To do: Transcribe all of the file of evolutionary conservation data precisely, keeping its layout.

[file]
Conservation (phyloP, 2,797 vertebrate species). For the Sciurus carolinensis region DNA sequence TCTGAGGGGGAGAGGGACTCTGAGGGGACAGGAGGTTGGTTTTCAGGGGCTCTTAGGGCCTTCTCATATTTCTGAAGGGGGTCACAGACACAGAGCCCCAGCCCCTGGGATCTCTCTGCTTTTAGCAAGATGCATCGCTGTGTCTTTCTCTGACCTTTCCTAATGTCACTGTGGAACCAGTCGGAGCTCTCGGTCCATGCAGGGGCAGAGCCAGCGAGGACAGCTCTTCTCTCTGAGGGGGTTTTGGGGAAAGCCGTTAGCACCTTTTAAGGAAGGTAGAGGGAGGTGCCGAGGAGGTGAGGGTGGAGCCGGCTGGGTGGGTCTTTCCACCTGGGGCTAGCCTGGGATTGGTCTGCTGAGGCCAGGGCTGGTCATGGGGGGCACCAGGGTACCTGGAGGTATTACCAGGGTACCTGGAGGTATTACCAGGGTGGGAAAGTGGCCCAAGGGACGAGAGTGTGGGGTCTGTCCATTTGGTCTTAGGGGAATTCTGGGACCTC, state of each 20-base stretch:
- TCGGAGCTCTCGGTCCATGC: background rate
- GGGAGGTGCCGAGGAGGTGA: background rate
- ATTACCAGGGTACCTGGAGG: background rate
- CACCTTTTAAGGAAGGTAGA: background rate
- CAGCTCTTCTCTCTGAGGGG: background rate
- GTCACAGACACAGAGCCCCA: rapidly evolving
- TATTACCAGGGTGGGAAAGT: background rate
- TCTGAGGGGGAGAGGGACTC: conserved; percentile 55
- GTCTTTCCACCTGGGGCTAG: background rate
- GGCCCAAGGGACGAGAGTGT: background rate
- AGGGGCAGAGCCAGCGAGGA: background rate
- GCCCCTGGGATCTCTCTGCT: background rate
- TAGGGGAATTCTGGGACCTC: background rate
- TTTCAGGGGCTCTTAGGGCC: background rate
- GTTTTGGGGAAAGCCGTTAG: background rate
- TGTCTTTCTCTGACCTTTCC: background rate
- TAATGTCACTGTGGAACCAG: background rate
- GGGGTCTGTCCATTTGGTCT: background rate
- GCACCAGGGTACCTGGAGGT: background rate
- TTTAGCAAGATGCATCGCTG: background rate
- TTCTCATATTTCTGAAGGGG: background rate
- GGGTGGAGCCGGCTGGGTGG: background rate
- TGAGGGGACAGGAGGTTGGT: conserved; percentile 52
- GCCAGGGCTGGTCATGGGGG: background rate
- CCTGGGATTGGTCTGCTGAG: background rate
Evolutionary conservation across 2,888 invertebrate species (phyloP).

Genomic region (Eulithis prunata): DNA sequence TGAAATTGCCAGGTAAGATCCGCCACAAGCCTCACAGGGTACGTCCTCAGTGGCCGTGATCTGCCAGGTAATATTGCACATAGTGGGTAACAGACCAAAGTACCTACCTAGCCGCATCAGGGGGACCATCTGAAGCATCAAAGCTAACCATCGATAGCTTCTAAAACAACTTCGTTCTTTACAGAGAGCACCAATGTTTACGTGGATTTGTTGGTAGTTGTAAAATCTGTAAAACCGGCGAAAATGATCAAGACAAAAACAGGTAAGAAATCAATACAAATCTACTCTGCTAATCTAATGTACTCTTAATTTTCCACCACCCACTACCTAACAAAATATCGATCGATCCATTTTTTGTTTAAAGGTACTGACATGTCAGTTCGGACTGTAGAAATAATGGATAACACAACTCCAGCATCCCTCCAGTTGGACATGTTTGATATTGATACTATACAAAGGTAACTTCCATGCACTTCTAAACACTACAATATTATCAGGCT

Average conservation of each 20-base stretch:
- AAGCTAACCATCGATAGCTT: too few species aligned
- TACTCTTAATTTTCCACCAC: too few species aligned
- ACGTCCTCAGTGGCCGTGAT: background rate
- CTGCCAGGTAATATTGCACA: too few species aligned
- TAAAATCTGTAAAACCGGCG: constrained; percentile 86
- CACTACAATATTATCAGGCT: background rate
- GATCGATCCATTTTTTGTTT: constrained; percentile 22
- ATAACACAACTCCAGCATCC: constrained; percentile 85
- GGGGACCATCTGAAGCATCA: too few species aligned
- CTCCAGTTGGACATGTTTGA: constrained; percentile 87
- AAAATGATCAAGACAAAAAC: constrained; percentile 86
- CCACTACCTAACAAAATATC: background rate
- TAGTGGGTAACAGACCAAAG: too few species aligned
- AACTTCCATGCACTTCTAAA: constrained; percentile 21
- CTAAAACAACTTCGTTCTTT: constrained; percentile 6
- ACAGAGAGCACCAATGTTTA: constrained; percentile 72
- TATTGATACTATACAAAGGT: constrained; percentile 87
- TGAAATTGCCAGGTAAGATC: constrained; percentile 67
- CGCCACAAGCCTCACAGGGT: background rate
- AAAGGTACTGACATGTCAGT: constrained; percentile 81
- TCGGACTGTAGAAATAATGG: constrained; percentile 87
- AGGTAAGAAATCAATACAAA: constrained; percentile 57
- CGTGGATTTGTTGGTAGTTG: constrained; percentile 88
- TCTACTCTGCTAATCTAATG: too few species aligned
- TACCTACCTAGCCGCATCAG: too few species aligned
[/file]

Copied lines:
Conservation (phyloP, 2,797 vertebrate species). For the Sciurus carolinensis region DNA sequence TCTGAGGGGGAGAGGGACTCTGAGGGGACAGGAGGTTGGTTTTCAGGGGCTCTTAGGGCCTTCTCATATTTCTGAAGGGGGTCACAGACACAGAGCCCCAGCCCCTGGGATCTCTCTGCTTTTAGCAAGATGCATCGCTGTGTCTTTCTCTGACCTTTCCTAATGTCACTGTGGAACCAGTCGGAGCTCTCGGTCCATGCAGGGGCAGAGCCAGCGAGGACAGCTCTTCTCTCTGAGGGGGTTTTGGGGAAAGCCGTTAGCACCTTTTAAGGAAGGTAGAGGGAGGTGCCGAGGAGGTGAGGGTGGAGCCGGCTGGGTGGGTCTTTCCACCTGGGGCTAGCCTGGGATTGGTCTGCTGAGGCCAGGGCTGGTCATGGGGGGCACCAGGGTACCTGGAGGTATTACCAGGGTACCTGGAGGTATTACCAGGGTGGGAAAGTGGCCCAAGGGACGAGAGTGTGGGGTCTGTCCATTTGGTCTTAGGGGAATTCTGGGACCTC, state of each 20-base stretch:
- TCGGAGCTCTCGGTCCATGC: background rate
- GGGAGGTGCCGAGGAGGTGA: background rate
- ATTACCAGGGTACCTGGAGG: background rate
- CACCTTTTAAGGAAGGTAGA: background rate
- CAGCTCTTCTCTCTGAGGGG: background rate
- GTCACAGACACAGAGCCCCA: rapidly evolving
- TATTACCAGGGTGGGAAAGT: background rate
- TCTGAGGGGGAGAGGGACTC: conserved; percentile 55
- GTCTTTCCACCTGGGGCTAG: background rate
- GGCCCAAGGGACGAGAGTGT: background rate
- AGGGGCAGAGCCAGCGAGGA: background rate
- GCCCCTGGGATCTCTCTGCT: background rate
- TAGGGGAATTCTGGGACCTC: background rate
- TTTCAGGGGCTCTTAGGGCC: background rate
- GTTTTGGGGAAAGCCGTTAG: background rate
- TGTCTTTCTCTGACCTTTCC: background rate
- TAATGTCACTGTGGAACCAG: background rate
- GGGGTCTGTCCATTTGGTCT: background rate
- GCACCAGGGTACCTGGAGGT: background rate
- TTTAGCAAGATGCATCGCTG: background rate
- TTCTCATATTTCTGAAGGGG: background rate
- GGGTGGAGCCGGCTGGGTGG: background rate
- TGAGGGGACAGGAGGTTGGT: conserved; percentile 52
- GCCAGGGCTGGTCATGGGGG: background rate
- CCTGGGATTGGTCTGCTGAG: background rate
Evolutionary conservation across 2,888 invertebrate species (phyloP).

Genomic region (Eulithis prunata): DNA sequence TGAAATTGCCAGGTAAGATCCGCCACAAGCCTCACAGGGTACGTCCTCAGTGGCCGTGATCTGCCAGGTAATATTGCACATAGTGGGTAACAGACCAAAGTACCTACCTAGCCGCATCAGGGGGACCATCTGAAGCATCAAAGCTAACCATCGATAGCTTCTAAAACAACTTCGTTCTTTACAGAGAGCACCAATGTTTACGTGGATTTGTTGGTAGTTGTAAAATCTGTAAAACCGGCGAAAATGATCAAGACAAAAACAGGTAAGAAATCAATACAAATCTACTCTGCTAATCTAATGTACTCTTAATTTTCCACCACCCACTACCTAACAAAATATCGATCGATCCATTTTTTGTTTAAAGGTACTGACATGTCAGTTCGGACTGTAGAAATAATGGATAACACAACTCCAGCATCCCTCCAGTTGGACATGTTTGATATTGATACTATACAAAGGTAACTTCCATGCACTTCTAAACACTACAATATTATCAGGCT

Average conservation of each 20-base stretch:
- AAGCTAACCATCGATAGCTT: too few species aligned
- TACTCTTAATTTTCCACCAC: too few species aligned
- ACGTCCTCAGTGGCCGTGAT: background rate
- CTGCCAGGTAATATTGCACA: too few species aligned
- TAAAATCTGTAAAACCGGCG: constrained; percentile 86
- CACTACAATATTATCAGGCT: background rate
- GATCGATCCATTTTTTGTTT: constrained; percentile 22
- ATAACACAACTCCAGCATCC: constrained; percentile 85
- GGGGACCATCTGAAGCATCA: too few species aligned
- CTCCAGTTGGACATGTTTGA: constrained; percentile 87
- AAAATGATCAAGACAAAAAC: constrained; percentile 86
- CCACTACCTAACAAAATATC: background rate
- TAGTGGGTAACAGACCAAAG: too few species aligned
- AACTTCCATGCACTTCTAAA: constrained; percentile 21
- CTAAAACAACTTCGTTCTTT: constrained; percentile 6
- ACAGAGAGCACCAATGTTTA: constrained; percentile 72
- TATTGATACTATACAAAGGT: constrained; percentile 87
- TGAAATTGCCAGGTAAGATC: constrained; percentile 67
- CGCCACAAGCCTCACAGGGT: background rate
- AAAGGTACTGACATGTCAGT: constrained; percentile 81
- TCGGACTGTAGAAATAATGG: constrained; percentile 87
- AGGTAAGAAATCAATACAAA: constrained; percentile 57
- CGTGGATTTGTTGGTAGTTG: constrained; percentile 88
- TCTACTCTGCTAATCTAATG: too few species aligned
- TACCTACCTAGCCGCATCAG: too few species aligned